Lindsey Smith Michigan Radio

A former long-time auditor for the City of Detroit says he’s not surprised the city is running out of cash. “I was a Detroiter, still am at heart, for 49 years,” Harris said. Joe Harris also served as Detroit’s auditor general from 1995 to 2005. He’s been the state-appointed emergency manager in Benton Harbor since March 2010.

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Flint
11:38 am
Wed December 14, 2011

Flint emergency manager hires his team to run the city

Flint emergency manager Michael Brown
Steve Carmody/Michigan Radio

Flint’s emergency manager is filling out his team to run the city.   

Flint emergency manager Michael Brown announced today he’s hiring three experienced administrators to take over key positions.  

Jerry Ambrose has been the city of Lansing’s finance director for the past six years. He’ll oversee Flint’s Finance, Budget and Treasury Departments.   

Howard Croft is coming over from the private sector. The CEO of Mid-Michigan Solar will be Flint’s new Director of Infrastructure and Development. Croft will oversee Flint’s city parks, water and sewer, as well as Community and Economic Development.  

Gary Bates has previously worked as Flint’s Labor Relations director. He’s been hired to fill that job temporarily.   

Emergency manager Michael Brown has laid off about a dozen top city officials since taking office two weeks ago. He’s charged with solving Flint’s ‘financial emergency’…which includes closing a multi-million dollar budget deficit. 

Politics
4:14 pm
Tue December 13, 2011

Detroit City Council rejects call for 30 percent cut to its budget

City Council rejected an austerity proposal today from Council President Pro Tem Gary Brown.
Andrew McFarlane Flickr

Detroit leaders are working to come up with cuts that will put the city on a stable financial path, but they don't think a 30 percent cut to their own budget is the right way to go.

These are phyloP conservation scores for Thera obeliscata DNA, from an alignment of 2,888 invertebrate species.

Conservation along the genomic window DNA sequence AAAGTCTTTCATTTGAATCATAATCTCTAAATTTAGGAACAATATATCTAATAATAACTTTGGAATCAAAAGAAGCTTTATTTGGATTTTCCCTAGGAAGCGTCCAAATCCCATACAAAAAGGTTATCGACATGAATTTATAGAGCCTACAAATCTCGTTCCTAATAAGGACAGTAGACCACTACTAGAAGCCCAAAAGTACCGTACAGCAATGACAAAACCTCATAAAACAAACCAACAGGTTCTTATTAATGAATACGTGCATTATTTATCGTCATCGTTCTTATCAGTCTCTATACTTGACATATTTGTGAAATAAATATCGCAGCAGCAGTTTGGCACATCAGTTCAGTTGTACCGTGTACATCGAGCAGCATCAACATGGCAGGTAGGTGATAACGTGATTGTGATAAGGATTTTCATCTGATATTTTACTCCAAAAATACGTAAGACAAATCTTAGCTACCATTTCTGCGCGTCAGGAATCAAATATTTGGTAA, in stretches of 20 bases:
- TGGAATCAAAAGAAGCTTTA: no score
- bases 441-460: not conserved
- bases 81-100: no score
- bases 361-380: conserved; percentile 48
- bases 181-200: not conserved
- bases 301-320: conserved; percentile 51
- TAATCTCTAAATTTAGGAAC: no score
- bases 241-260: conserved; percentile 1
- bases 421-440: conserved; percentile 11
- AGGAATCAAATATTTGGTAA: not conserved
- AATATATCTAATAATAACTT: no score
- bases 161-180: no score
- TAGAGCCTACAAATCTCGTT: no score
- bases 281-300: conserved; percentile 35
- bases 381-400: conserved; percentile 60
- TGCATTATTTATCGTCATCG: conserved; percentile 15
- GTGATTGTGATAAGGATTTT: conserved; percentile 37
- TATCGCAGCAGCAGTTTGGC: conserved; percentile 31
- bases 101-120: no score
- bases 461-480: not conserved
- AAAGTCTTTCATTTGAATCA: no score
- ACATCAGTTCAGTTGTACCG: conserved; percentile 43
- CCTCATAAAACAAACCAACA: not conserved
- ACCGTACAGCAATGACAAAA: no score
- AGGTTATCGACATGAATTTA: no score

Michigan Radio's Sarah Hulett reported on Gary Brown's austerity proposal last week. From Hulett's report:

The Detroit City Council’s budget is more than $13 million, and includes perks like city-issued cars and cell phones for council members.

Gary Brown is the Council President Pro Tem. He says like other city employees, he only pays ten percent of his health care costs. Brown’s proposal calls for upping that employee contribution to 30 percent. He says that’s a change the entire city workforce needs to accept.

"And the message, if we don’t show leadership on this issue, is that we’re asking our employees to do something we’re not willing to do," Brown said.

Brown made a similar proposal last month that went nowhere. This time he’s introduced a resolution that will get an up-or-down vote next week.

The Detroit News reports Brown's proposal has been rejected:

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Politics
6:52 am
Tue December 13, 2011

March to Gov. Snyder's home planned for MLK Day

Critics of a law that puts managers in charge of distressed Michigan cities say they will march to the home of Gov. Rick Snyder.

A coalition of pastors and civil rights activists says the law seems to target black communities. The march is expected to include a protest at Snyder's home in Superior Township, east of Ann Arbor.

Organizers say it will be on Jan. 16, the public holiday honoring Martin Luther King Jr.

Emergency managers are in place in Benton Harbor, Pontiac, Flint and Detroit schools. Detroit's finances are also under scrutiny, the first step to a manager possibly being appointed at city hall.

The Snyder administration says race isn't a factor. It says it's simply assigning managers to cities that have poor finances.

Education
1:16 am
Sat December 10, 2011

Flint school board approves deficit elimination plan

An overflow crowd attended last night's Flint school board meeting on the district's $3.7 million deficit elimination plan